The “cab” of a motor vehicle is generally regarded as the section of a motor vehicle from which the driver controls the vehicle. For example, The Merriam-Websters Dictionary states that a “cab 3. (short for cabin)” is “a: the part of the locomotive that houses the engineer and operating controls b : a comparable shelter (as on a truck) housing operating controls.” www.merriam-webster.com. The Oxford English Dictionary defines a cab as “[a] small erection, somewhat like the head of a cabriolet, serving as a shelter to the drivers of locomotive engines, lorries, or cranes.” http://dictionary.oed.com. See also 1971 SAE Handbook at p. 1202, discussing the Society of Automotive Engineers Recommended Practice for Operator Enclosures (Cabs) – Human Factor Design Considerations – SAE J154.
The buses at issue are imported with a driver’s barrier, which separates the driver from the passengers. The driver’s barrier designates the area in which the operating controls of the bus will be housed. We consider this designated driver’s area to be the “cab” of the bus. In addition, given our understanding of the term “chassis” that is based on both dictionary definitions and the ENs, we conclude that the unfinished buses’ unibody construction meets the requirements of that term.
Based on Note 3 to Chapter 87, HTSUS, which allows a chassis and cab without an engine to be classified as a complete motor vehicle, we conclude that the imports at issue can be classified in heading 8702, HTSUS, by application of GRI 1. There is no need to resort to GRI 2(a), which has the same effect as Note 3 in that it allows an incomplete motor vehicle to be classified as if it were complete. We note that the ENs, which specifically reference GRI 2(a) when discussing incomplete or unfinished vehicles, are merely persuasive but not legally binding on CBP, unlike the HTSUS. See T.D. 89-80. Because there is no need to discuss essential character under GRI 2(a), there is also no need to address the cases and rulings relied upon by counsel.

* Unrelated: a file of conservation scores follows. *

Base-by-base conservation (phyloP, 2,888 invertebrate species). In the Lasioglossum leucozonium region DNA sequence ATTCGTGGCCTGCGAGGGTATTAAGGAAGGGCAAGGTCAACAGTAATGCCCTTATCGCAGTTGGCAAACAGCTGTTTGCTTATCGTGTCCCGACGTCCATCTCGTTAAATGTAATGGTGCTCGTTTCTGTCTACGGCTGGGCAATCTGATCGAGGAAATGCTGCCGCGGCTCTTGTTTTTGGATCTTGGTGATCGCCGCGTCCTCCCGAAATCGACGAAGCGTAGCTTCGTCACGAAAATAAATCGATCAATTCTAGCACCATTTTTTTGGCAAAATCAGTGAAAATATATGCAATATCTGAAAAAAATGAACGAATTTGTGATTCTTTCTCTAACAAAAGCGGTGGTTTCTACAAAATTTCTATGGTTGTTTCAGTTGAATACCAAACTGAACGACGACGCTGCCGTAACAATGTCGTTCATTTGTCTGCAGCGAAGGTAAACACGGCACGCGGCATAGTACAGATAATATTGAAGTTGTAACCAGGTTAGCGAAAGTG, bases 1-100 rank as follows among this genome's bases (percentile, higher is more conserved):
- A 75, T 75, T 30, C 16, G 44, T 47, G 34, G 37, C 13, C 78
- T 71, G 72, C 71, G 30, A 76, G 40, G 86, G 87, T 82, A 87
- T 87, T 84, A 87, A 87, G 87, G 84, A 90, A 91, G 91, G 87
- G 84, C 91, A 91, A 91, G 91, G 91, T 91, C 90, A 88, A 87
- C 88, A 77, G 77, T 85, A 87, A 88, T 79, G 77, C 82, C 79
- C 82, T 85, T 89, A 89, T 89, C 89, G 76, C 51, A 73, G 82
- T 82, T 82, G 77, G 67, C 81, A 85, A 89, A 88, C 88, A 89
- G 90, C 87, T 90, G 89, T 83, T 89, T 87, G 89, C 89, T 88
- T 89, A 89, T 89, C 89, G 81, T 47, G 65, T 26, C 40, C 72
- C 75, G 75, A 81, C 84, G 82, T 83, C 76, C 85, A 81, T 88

Heading 8707, HTSUS, covers unit construction bodies for motor vehicles into which certain elements of the chassis have been incorporated. See EN 87.07. Further, the bodies may be completely equipped with fittings and accessories. Id. The imports at issue have been manufactured in such a way that they do not have a traditional chassis. Instead, the support elements of a chassis are incorporated into their frame. However, the unfinished buses at
issue are not described by heading 8707, HTSUS, because they have cabs in addition to chassis-body frames. Note 3 directs, in pertinent part, that chassis with cabs are to be classified in heading 8702, HTSUS. Because the unfinished buses are not fitted with engines or seats upon entry, their engine type and seating capacity is unknown for classification purposes and they are classified in subheading 8702.90.60, HTSUS.
By application of GRI 1 (Note 3 to Chapter 87, HTSUS), the unfinished transit buses, which are not fitted with engines or seats at the time of importation, are classified in heading 8702, HTSUS. They are specifically provided for in subheading 8702.90.60, HTSUS, which provides for: “Motor vehicles for the transport of ten or more persons, including the driver: Other: Other.” The 2010 column one, general rate of duty is 2% ad valorem.
You are to mail this decision to the Internal Advice requester no later than 60 days from the date of the decision. At that time, the Office of International Trade, Regulations and Rulings, will make the decision available to CBP personnel and to the public on the CBP website located at www.cbp.gov by means of the Freedom of Information Act and other methods of public distribution.
Myles B. Harmon, Director
Commercial and Trade Facilitation Division